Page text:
“I’d love to see a line in the sand drawn: I’d love for it to be: here are all the Early Access reviews and here are all the post-launch reviews. I’d like to see some kind of equation that says, alright, now come review our game. We’re going to let you review it twice: once before it ships and once as the finished product. Because really, I’ll use a car example. Come and review our car. People love the body style but they get in and there’s no engine. So how do you want to rate the car? That’s kind of an extreme but that’s the mentality of it. No one knew how big the car was going to be when we were building the game. 

“But it’s the first game I’ve ever worked on that I haven’t worried too much about metacritic and scoring,” he continued. “Because I knew that we were catching some flack about things like bugs – but we didn’t put it through playtesting, we put it out there and then we fixed things. That’s what Early Access is.”

On Survival of the Fittest

Given the overwhelming success of Playerunknown’s Battlegrounds–also an Early Access game–I asked Kennedy whether the studio had any further plans for the Ark equivalent, Survival of the Fittest. The short answer? It’s a “strong possibility”.

“Survival of the Fittest was a great idea, and I can tell you that we will continue to do something with it,” Kennedy said. “I look at it in this manner: it is not a trivial job to just dive in and say ‘hey we’re going to do a competitive battle mode’. We built it, we put it in the marketplace, and I keep talking about consumer quality and making sure you’re following through. It’s great to play it, but if we’re going to run tournaments, with competitive modes and cash prizes etc, we have got to be fully buttoned up. 

“We had to make a decision when we put that out there: do we continue to try to run the tournaments and dedicate a ton of development resource to support this or do we develop the [main] game, release an expansion and ship a complete product? When we put SotF back into the marketplace, whenever we do that we should put it in the marketplace so that it’s spectacular and it attracts users and we have a development team to support it. We’ll need a marketing campaign, a tournament team, and everything else necessary for it to be a Triple A battle mode game. We learned a lot by putting it out the way we did. Mainly what we learned was that we have to do it with 100% commitment and do it right.”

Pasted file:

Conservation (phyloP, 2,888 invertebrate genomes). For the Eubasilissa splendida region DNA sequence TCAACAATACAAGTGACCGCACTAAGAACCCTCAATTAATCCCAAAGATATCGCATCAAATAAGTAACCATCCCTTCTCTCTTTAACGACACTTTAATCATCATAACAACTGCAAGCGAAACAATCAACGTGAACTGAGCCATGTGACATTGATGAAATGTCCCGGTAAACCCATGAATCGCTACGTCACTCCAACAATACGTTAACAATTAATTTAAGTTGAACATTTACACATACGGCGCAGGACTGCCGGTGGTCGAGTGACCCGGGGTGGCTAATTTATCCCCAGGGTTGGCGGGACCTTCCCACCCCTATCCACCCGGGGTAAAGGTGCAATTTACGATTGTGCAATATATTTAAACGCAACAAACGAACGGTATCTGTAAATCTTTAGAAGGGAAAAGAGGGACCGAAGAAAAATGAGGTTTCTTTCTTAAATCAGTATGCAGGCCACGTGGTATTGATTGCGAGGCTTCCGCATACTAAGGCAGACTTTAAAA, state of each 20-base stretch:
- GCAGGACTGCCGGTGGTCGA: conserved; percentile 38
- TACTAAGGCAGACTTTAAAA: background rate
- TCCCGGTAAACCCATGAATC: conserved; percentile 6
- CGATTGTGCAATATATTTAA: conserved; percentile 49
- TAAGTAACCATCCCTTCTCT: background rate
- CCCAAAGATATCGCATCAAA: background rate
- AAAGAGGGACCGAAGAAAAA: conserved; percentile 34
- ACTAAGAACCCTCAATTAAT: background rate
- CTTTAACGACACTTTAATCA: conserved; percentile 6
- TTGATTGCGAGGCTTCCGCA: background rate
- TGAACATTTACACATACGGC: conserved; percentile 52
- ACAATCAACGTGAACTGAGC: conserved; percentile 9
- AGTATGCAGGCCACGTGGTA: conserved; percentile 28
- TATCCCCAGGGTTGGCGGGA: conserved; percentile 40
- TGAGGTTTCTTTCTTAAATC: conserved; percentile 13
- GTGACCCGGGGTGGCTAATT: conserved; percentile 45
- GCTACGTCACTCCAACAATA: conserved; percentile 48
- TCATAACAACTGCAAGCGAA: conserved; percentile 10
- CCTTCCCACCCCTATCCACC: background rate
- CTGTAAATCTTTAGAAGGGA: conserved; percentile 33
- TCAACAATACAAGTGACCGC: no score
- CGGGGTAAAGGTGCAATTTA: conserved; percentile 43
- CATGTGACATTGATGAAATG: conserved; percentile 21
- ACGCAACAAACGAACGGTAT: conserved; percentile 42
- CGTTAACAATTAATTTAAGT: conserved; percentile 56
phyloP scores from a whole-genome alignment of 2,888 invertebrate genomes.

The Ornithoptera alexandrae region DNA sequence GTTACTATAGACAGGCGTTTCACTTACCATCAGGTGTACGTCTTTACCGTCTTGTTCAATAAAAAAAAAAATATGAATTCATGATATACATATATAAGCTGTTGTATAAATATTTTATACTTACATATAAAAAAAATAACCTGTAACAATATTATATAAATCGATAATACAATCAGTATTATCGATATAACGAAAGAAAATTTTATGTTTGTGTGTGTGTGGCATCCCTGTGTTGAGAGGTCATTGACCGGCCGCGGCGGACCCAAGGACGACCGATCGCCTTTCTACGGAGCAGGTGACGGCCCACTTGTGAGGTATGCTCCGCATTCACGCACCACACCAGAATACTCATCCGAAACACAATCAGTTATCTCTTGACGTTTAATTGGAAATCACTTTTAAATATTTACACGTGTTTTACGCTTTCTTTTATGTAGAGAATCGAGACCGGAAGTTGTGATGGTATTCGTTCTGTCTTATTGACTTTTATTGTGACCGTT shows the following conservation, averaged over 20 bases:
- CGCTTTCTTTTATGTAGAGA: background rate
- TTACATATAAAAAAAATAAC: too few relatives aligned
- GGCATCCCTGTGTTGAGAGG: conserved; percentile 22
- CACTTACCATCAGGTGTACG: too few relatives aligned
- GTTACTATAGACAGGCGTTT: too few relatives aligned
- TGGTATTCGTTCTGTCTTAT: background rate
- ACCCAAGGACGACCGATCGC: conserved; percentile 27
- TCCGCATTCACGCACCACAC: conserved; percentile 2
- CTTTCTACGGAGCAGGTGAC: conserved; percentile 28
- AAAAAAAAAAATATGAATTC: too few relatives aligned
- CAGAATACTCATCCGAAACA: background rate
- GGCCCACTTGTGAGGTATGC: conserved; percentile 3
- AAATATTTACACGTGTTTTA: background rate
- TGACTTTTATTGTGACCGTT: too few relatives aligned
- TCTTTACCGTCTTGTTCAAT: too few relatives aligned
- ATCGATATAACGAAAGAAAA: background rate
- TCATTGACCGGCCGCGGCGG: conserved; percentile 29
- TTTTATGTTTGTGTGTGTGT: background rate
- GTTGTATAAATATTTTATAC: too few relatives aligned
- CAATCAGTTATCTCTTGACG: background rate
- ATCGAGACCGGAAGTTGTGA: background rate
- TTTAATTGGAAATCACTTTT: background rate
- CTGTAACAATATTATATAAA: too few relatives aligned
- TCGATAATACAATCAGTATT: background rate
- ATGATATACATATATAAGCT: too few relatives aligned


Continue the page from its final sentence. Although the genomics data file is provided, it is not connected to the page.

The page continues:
On the future

As for the future of Ark, the studio’s goal was to release three major expansions for the main game (the second, Aberration, releases next month), but more may follow depending on player engagement and demand. In addition to Ark Park and Pix Ark, the studio has other plans too: unannounced plans. “We’re very concerned about quality, experience, and making sure we’re not just tossing stuff out there.”

On punching trees

Finally, I asked Kennedy the question I have always wanted to ask a spokesperson for Studio Wildcard (or indeed, any other survival game): have you punched a tree before? Alarmingly, the answer was “yes”.

“In real life? Actually I have,” Kennedy said. “It’s not one of my prouder moments, but as anyone who reads this interview will now know, I have actually punched a tree before. It’s a long story. I’m not taking any credit for the tree punching in the game, but it did hit close to home when I first did it in the game. [laughs]”

Shaun Prescott

Shaun Prescott is the Australian editor of PC Gamer. With over ten years experience covering the games industry, his work has appeared on GamesRadar+, TechRadar, The Guardian, PLAY Magazine, the Sydney Morning Herald, and more. Specific interests include indie games, obscure Metroidvanias, speedrunning, experimental games and FPSs. He thinks Lulu by Metallica and Lou Reed is an all-time classic that will receive its due critical reappraisal one day.